The Technology curriculum is founded on the belief that the realities of building technology are integral to design exploration and experimentation, especially as computational power and data have become ubiquitous, and changes in manufacturing, materials, and information technologies are shaping new modes of thinking and making. Recognizing how performance—its measurement and verification—has become not only a primary function of architectural “solutions,” but also a generator of architectural concepts, the sequence aims to encourage critical and creative approaches to data and measurement and the discovery of new design opportunities and paradigms.

GSAPP End of Year Show
Spring 2019
Hilary Sample, Core Design Studios
At the GSAPP, the Core Design Studios introduce students to architecture through an inclusive understanding of history, cities, typology, and performance. Today, students engage the world through the increasingly global information on buildings, materials, structures, digital processes, media, and communications. These digital processes and networks that were once theorized have become a commonplace part of our contemporary world. As a result, architecture is less and less of an exclusive and autonomous profession. These social aspects are perhaps the hardest things to teach within a school, but remain a critical part of the Columbia GSAPP pedagogy.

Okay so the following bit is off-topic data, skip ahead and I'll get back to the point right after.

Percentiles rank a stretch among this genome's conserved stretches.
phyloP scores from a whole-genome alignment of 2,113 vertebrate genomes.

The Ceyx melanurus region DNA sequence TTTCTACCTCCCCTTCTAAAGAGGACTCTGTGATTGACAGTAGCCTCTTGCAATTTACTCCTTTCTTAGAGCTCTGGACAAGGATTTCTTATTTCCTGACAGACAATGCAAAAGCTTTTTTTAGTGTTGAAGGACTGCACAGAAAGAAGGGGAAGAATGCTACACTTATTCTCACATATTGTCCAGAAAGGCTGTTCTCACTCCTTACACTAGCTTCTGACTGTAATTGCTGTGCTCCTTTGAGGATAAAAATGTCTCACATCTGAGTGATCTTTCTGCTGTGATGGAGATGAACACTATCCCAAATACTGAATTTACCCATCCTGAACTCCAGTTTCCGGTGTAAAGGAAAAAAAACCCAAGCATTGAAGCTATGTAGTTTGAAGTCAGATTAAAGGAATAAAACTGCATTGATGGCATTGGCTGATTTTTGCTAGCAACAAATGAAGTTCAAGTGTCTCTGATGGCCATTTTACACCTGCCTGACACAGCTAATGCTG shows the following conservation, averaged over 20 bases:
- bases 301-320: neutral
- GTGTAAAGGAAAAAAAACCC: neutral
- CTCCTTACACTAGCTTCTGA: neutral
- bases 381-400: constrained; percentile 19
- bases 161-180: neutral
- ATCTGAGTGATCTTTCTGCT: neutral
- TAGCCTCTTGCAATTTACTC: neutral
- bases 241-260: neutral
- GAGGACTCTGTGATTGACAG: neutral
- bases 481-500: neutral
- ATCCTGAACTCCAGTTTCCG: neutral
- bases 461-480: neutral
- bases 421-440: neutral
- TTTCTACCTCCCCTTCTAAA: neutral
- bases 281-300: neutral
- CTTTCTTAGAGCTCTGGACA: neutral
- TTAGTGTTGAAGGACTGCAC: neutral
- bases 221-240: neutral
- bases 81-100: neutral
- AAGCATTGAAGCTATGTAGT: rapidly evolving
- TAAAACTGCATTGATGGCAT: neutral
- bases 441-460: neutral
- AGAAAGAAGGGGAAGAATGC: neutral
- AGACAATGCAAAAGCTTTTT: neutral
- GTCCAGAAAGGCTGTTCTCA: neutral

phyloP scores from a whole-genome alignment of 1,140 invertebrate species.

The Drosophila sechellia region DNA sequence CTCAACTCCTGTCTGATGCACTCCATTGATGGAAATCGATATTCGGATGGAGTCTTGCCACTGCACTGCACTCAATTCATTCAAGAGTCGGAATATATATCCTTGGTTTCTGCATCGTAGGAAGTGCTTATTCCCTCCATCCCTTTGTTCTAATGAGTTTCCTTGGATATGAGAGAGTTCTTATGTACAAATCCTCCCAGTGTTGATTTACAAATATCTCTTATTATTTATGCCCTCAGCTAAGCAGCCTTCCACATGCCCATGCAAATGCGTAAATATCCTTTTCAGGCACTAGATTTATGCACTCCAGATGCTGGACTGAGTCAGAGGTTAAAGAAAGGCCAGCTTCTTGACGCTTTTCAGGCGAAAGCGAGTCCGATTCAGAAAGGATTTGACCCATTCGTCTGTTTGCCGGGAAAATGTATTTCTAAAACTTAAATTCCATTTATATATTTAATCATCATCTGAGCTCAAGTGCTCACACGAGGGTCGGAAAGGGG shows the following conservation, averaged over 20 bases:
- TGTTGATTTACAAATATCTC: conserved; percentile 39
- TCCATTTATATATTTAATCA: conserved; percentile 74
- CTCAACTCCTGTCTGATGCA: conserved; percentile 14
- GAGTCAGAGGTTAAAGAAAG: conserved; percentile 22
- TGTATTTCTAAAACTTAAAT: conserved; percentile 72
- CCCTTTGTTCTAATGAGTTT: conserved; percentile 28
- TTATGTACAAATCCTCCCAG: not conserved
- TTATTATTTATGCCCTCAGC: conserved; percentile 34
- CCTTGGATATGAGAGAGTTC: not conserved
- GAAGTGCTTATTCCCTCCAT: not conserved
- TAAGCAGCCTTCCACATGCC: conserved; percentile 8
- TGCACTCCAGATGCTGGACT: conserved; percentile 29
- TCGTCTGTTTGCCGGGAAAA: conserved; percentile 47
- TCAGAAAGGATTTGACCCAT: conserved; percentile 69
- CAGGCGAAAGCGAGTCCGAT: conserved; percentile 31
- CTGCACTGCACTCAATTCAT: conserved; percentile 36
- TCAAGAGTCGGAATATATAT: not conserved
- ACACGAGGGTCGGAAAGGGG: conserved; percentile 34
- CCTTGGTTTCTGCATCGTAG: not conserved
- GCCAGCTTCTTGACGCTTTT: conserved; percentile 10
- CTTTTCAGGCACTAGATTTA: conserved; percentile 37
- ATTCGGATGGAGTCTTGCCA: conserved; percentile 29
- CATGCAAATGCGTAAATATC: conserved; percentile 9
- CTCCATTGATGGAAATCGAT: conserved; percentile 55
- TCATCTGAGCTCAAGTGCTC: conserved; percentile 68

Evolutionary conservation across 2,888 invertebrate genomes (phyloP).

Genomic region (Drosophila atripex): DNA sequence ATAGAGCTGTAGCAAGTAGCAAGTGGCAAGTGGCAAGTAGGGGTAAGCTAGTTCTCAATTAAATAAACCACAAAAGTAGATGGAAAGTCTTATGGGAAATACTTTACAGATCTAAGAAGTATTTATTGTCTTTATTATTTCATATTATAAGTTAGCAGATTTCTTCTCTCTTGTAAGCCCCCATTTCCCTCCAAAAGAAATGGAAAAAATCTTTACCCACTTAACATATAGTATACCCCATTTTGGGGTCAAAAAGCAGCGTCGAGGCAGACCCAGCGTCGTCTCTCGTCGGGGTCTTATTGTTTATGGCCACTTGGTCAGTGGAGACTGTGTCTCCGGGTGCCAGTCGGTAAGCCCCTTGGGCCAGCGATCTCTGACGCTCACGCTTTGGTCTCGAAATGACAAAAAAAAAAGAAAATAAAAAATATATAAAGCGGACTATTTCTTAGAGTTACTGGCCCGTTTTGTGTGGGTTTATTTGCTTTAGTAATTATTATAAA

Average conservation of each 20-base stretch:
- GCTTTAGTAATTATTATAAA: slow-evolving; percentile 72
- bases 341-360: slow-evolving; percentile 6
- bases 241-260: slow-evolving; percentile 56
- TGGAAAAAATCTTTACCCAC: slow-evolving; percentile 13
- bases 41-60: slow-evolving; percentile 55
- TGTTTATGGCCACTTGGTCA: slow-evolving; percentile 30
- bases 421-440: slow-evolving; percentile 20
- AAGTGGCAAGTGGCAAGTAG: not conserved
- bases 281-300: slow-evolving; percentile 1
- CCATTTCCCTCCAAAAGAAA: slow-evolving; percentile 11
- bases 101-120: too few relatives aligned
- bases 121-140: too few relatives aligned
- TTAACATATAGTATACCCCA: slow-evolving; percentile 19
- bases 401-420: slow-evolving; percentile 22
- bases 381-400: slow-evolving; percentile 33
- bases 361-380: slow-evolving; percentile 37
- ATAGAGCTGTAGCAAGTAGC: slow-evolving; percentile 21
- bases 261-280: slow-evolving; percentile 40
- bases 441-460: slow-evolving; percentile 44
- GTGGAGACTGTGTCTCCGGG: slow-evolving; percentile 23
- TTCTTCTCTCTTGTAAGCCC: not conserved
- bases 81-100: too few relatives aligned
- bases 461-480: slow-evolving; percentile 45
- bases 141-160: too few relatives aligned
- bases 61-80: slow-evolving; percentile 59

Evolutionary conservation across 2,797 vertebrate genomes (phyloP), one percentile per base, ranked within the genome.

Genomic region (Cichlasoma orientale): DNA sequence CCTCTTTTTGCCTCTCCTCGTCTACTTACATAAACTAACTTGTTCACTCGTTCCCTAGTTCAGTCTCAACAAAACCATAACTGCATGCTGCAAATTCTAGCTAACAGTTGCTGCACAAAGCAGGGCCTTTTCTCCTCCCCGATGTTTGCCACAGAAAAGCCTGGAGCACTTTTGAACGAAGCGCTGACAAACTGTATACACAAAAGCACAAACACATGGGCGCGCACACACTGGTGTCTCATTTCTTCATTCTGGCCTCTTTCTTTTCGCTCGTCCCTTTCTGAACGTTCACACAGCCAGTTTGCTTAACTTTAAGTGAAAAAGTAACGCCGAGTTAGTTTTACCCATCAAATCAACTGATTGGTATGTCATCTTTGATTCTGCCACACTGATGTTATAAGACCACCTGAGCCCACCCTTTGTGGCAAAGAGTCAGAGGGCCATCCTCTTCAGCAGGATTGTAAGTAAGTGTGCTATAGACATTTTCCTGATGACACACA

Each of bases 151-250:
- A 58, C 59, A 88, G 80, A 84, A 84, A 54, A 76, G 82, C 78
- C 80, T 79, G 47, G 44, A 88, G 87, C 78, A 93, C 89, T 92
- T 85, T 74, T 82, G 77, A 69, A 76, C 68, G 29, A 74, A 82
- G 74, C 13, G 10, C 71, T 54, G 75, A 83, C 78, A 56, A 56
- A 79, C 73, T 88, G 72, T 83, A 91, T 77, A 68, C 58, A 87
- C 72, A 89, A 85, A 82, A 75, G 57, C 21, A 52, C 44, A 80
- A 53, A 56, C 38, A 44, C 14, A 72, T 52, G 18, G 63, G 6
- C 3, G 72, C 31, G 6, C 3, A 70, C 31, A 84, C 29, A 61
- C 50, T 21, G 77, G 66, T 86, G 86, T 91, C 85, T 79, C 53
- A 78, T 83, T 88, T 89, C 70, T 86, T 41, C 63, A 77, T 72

The Core Studios are structured through a sequence of carefully constructed design studios where students increasingly gain new knowledge through making, implementing ideas and experimenting with the problems of architecture: from form to materials, from small to large scale, and from comfort to environment. Studios explore architecture within urban contexts from New York City and other cities around the world, situating experimental architectural thought within the world-at-large.

Rather than moving from the extra small to the large, the Core sequence builds in the small and the large in relation to one another throughout the first three semesters of the Master of Architecture sequence. After the first semester’s focus on acquiring analytical and drawing skills, Core II takes as a project the design of an institutional building, and Core III culminates in the housing studio. This semester serves not only as a conclusion to the core sequence but also as a transition to the Advanced Studios, specifically transitioning to the Advanced Studio IV: Scales of Environment.